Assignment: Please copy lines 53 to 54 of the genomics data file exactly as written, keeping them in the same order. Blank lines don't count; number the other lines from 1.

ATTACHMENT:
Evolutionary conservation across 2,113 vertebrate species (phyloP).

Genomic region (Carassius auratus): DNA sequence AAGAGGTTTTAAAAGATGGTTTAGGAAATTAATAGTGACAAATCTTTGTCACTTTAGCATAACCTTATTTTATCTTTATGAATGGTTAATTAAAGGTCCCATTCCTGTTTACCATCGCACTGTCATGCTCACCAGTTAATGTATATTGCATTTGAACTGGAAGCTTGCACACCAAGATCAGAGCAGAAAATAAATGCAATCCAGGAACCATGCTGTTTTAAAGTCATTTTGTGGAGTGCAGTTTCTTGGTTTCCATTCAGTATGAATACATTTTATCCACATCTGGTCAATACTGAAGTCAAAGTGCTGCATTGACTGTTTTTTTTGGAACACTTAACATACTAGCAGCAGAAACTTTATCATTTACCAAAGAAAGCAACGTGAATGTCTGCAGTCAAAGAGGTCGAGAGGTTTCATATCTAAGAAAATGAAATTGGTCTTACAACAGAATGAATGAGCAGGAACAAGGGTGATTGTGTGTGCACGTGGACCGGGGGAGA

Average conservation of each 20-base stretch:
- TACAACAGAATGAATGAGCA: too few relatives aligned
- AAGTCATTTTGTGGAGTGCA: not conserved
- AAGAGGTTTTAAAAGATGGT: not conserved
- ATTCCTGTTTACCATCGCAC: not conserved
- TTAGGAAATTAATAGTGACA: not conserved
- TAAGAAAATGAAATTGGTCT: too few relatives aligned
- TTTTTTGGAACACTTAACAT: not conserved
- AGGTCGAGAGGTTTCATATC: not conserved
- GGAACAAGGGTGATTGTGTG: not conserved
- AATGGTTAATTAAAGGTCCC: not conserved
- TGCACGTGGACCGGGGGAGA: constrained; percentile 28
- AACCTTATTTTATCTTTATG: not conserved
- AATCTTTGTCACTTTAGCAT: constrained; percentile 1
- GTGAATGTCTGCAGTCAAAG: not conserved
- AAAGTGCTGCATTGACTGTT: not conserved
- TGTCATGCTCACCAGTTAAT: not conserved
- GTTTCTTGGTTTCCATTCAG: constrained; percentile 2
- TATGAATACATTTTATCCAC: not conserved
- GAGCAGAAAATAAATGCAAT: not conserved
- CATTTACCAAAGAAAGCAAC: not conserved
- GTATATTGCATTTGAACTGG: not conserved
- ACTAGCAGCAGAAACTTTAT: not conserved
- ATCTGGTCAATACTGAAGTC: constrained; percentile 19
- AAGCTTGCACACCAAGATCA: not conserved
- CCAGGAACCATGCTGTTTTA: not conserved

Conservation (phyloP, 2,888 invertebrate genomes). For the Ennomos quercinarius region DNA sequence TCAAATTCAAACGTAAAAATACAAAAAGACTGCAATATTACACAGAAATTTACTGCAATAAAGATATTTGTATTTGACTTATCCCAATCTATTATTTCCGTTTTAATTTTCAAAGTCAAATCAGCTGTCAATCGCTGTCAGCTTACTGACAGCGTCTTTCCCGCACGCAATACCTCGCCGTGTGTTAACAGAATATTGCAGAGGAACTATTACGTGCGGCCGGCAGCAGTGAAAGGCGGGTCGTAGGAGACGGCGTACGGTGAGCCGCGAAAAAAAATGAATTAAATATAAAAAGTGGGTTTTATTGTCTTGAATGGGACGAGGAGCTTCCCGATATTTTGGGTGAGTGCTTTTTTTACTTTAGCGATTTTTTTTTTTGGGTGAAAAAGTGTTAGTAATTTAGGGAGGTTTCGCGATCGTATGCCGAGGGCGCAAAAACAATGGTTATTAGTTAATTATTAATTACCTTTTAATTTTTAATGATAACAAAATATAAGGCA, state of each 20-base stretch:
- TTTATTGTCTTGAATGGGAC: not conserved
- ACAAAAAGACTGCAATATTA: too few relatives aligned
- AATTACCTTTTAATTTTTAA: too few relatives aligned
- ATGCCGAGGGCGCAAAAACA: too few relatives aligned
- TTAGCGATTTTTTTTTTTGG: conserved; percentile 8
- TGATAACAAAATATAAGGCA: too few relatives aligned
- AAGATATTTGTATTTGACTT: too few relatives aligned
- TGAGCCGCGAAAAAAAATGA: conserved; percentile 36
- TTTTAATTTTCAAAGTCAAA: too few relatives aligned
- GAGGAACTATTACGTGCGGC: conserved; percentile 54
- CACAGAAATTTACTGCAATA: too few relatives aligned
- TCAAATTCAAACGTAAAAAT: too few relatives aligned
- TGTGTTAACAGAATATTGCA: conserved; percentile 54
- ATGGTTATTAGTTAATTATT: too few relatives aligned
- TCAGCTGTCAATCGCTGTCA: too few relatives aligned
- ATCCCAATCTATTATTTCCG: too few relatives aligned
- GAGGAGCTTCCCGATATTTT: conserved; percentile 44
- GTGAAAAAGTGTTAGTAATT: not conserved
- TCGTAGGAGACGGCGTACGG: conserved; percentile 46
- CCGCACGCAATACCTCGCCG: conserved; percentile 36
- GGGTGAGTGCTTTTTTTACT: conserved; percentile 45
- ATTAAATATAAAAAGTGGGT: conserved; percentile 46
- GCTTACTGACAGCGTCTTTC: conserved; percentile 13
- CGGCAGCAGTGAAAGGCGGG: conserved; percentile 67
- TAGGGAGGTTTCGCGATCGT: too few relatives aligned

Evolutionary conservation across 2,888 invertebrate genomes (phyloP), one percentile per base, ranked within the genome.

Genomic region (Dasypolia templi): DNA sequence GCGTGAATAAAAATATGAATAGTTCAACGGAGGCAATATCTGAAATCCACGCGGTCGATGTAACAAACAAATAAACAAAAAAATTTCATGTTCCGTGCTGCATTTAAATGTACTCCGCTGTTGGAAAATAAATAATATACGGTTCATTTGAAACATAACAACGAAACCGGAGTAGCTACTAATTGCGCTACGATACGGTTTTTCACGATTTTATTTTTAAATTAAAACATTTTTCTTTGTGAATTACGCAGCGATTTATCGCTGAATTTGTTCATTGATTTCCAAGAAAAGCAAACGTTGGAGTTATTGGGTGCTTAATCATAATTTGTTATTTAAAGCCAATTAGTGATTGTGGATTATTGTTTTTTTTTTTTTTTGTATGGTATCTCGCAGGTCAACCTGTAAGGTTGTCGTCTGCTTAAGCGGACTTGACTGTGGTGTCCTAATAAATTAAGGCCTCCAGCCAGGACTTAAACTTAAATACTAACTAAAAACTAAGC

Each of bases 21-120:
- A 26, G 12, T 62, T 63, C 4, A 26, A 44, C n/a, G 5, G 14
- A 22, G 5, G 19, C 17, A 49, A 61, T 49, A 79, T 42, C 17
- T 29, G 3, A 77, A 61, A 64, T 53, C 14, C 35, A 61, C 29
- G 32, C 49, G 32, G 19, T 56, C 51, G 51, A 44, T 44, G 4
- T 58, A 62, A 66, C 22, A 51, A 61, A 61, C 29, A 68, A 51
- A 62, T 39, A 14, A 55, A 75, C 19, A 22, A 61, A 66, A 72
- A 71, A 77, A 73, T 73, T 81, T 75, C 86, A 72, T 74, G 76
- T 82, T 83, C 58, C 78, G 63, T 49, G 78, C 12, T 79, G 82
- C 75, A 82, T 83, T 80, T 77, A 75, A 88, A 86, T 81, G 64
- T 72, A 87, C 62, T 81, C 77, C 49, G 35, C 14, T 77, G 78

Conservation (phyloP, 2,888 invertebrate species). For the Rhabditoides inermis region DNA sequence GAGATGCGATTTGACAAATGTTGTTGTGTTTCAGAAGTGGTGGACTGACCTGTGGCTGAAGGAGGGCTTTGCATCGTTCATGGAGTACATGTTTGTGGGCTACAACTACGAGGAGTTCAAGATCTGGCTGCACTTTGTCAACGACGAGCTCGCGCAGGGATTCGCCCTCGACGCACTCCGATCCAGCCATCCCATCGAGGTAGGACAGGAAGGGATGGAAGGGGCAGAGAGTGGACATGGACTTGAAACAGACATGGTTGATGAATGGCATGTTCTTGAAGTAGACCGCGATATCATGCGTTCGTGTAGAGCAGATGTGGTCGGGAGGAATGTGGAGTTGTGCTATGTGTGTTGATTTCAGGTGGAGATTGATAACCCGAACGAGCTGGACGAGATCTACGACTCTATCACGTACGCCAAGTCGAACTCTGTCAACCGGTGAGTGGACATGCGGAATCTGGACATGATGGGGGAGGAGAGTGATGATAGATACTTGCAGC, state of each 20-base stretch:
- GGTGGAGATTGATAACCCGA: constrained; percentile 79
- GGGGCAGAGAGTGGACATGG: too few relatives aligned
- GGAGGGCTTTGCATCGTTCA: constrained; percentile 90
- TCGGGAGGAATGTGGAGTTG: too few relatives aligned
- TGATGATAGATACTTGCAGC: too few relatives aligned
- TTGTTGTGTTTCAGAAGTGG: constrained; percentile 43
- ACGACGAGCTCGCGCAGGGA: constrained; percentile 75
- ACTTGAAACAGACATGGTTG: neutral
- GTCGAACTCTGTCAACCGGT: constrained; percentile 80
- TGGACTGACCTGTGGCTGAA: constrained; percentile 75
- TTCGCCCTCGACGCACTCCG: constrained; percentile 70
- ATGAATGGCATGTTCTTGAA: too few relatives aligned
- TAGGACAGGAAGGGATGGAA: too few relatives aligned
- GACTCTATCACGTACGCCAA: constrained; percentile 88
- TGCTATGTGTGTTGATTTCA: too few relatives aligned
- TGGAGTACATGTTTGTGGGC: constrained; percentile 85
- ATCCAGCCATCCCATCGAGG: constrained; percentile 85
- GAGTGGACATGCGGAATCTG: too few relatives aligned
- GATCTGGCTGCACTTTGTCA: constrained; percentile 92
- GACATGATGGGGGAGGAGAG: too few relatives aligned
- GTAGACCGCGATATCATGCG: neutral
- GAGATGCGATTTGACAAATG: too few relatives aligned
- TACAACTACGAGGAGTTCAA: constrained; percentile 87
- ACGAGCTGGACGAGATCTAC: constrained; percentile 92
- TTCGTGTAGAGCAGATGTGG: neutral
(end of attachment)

- CGGCAGCAGTGAAAGGCGGG: conserved; percentile 67
- TAGGGAGGTTTCGCGATCGT: too few relatives aligned